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Help Build Quantum Computers by Playing Video Games

It works by "gamifying" quantum operations.

Miguel SantosApril 19th 2016

Citizen Science

Humans have been shown to outperform computers when it comes to some tasks in quantum physics, and it’s thanks to video games.

In terms of looking at how the universe works at the most fundamental levels, quantum physics presents the soundest, albeit perhaps the most perplexing, explanation. This is because quantum physics posits that particles can exist in a state of superposition, which means that it can be in two places at once. A particle can spin both clockwise and counterclockwise at the same time.

Scientists are able to use the concept of superposition to create quantum computers, where the data representation is not limited to just a binary 0 or 1, but can be both 0 and 1 at the same time. This is unit is called a qubit. This allows a quantum computer to do two calculations where traditional computers only do one, a property that enables quantum computers to solve exponentially more complex problems.

But what hinders this progress is how fast simple quantum computers can run these operations, called the quantum speed limit. This speed limit is what quantum physicist Jacob Sherson of Aarhus University in Denmark wants to redefine with the help of video game players.

Quantum Gaming

Enter Quantum Moves, an online game platform developed by Sherson and his team that’s loaded with games featuring mechanics that represent quantum computer operations. The platform has already seen 10,000 different gamers play these games approximately 500,000 times.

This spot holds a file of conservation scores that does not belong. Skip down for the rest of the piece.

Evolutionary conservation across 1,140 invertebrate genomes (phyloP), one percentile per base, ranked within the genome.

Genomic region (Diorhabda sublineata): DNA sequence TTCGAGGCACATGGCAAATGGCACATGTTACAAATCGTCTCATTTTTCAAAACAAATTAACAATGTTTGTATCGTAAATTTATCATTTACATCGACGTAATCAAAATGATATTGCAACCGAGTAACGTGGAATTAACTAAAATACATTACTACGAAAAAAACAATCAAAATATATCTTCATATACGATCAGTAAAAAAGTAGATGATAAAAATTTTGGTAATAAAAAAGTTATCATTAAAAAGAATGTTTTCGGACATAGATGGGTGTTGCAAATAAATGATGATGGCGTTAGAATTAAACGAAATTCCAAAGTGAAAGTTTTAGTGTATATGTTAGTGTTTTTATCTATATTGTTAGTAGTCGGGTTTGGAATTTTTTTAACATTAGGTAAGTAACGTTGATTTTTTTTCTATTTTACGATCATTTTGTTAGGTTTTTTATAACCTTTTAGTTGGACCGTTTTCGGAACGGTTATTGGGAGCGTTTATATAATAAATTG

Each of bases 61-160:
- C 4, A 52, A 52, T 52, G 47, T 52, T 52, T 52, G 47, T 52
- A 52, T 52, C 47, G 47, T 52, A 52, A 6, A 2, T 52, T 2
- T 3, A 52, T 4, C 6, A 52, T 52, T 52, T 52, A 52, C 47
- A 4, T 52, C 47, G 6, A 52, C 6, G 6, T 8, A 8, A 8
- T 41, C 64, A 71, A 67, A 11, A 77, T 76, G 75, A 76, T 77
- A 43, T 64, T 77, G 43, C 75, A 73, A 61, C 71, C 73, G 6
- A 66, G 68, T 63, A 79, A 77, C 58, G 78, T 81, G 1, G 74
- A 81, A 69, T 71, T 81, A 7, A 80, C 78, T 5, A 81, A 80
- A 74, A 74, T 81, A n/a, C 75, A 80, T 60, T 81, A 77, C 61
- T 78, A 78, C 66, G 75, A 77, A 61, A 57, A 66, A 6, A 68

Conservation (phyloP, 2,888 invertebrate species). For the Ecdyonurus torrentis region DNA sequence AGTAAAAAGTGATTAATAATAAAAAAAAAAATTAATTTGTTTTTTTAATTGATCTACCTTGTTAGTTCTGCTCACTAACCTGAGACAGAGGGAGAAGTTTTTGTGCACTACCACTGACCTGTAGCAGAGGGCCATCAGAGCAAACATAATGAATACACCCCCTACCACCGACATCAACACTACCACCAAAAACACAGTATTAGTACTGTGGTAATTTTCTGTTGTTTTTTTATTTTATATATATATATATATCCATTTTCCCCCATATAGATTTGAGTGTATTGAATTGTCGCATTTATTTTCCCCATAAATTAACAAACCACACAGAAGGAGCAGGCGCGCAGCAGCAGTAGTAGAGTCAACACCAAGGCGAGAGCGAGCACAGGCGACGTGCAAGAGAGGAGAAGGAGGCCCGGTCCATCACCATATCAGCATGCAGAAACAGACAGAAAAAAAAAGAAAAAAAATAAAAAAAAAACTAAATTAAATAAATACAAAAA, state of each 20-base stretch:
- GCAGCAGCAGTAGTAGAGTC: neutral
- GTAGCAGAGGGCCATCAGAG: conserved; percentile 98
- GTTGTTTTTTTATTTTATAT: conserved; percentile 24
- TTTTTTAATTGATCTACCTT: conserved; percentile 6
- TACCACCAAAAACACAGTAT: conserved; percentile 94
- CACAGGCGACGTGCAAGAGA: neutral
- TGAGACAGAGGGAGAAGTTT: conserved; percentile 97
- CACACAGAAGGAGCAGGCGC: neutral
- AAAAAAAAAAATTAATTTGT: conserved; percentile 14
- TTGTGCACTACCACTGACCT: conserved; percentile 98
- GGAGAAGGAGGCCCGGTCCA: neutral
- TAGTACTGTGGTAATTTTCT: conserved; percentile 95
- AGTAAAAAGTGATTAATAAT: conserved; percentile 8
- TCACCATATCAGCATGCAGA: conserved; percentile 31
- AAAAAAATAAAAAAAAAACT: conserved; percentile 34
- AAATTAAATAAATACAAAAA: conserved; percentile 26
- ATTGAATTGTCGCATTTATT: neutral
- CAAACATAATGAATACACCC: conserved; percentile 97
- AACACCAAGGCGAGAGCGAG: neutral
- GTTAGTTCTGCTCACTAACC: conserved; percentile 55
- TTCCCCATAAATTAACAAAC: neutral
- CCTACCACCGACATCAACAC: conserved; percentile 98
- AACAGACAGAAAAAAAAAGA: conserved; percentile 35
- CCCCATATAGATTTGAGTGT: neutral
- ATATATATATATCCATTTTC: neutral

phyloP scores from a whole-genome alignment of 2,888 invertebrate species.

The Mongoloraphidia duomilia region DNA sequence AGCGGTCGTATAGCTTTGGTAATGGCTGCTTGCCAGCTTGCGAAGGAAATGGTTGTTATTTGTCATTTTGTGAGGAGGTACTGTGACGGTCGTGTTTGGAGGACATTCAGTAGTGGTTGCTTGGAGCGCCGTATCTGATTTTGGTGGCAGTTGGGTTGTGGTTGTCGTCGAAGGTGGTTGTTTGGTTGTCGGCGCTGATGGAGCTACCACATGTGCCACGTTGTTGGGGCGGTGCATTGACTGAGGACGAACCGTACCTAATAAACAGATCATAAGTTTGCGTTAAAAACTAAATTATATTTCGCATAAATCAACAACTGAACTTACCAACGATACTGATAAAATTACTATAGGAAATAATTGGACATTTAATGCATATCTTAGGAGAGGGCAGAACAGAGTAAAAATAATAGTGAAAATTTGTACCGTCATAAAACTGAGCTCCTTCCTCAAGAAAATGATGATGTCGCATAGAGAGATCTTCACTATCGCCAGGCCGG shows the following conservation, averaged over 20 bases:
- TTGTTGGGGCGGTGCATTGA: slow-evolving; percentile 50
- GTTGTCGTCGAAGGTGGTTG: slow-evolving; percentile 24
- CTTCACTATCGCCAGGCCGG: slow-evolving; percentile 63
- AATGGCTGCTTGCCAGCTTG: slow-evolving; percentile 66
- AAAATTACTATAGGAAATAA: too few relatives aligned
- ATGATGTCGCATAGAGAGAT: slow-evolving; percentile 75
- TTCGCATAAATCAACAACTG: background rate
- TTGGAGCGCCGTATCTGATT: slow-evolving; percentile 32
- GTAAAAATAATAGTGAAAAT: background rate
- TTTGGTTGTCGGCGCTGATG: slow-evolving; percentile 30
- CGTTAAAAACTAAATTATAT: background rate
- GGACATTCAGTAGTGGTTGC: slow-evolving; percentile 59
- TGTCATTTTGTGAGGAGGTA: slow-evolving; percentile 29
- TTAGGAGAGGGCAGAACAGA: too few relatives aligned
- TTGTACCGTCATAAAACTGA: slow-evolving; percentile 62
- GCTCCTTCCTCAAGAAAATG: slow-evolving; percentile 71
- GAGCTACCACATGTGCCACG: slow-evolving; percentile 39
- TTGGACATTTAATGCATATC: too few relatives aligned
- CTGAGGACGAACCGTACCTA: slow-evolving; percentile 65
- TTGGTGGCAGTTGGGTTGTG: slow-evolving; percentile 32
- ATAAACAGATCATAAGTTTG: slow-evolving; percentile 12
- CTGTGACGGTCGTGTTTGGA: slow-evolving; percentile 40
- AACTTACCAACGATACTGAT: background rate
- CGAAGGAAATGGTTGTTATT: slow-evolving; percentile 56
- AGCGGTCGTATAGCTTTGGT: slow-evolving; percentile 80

This is the first time that scientists have used “gamification” in studying quantum physics. One game, called BringHomeWater, has players collect water-bucket-carrying atoms using focused laser beams. This is to simulate how a quantum computer processes atoms for entanglement. The results of the games showed that not only were players able to perform the operation as quickly as computers, but they were even able to beat the quantum speed limit.

“It was a huge shock,” said Sherson. “We thought anything better couldn’t be done.”

“Being able to successful gamify problems in quantum physics is a novel and potentially very powerful way to channel human brainpower to advance research, and could have incredible implications for the development of quantum technologies such as quantum computers,” says Sabrina Maniscalco, a quantum physicist at the University of Turku, Finland.

The team has published their findings in the journal Nature.

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